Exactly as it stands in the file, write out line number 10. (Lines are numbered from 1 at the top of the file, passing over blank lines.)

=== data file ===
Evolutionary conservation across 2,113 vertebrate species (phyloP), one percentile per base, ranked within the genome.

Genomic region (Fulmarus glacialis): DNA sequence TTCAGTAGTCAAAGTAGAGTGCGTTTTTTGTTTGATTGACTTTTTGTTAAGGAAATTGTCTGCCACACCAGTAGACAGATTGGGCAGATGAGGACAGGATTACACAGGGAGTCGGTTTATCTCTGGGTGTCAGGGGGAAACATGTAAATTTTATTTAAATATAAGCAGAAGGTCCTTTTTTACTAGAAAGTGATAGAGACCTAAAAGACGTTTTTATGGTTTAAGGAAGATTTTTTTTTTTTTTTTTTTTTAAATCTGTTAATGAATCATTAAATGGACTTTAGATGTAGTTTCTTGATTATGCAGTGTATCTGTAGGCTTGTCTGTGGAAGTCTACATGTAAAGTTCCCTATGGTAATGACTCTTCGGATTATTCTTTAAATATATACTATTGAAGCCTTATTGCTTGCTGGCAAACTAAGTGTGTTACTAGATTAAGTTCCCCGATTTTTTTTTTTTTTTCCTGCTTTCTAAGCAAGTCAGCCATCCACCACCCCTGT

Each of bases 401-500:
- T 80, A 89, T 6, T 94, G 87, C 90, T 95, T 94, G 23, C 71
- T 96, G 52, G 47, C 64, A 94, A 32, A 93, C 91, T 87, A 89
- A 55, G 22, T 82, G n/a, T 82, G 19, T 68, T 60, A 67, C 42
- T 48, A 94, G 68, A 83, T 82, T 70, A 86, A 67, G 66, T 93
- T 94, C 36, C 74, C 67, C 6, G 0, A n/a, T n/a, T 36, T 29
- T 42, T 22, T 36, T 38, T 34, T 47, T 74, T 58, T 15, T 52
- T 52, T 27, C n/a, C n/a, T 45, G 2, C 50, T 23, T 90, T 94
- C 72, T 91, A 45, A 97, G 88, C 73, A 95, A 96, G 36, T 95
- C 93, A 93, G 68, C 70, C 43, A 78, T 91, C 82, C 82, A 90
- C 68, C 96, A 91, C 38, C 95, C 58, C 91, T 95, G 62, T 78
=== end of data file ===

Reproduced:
- T 52, T 27, C n/a, C n/a, T 45, G 2, C 50, T 23, T 90, T 94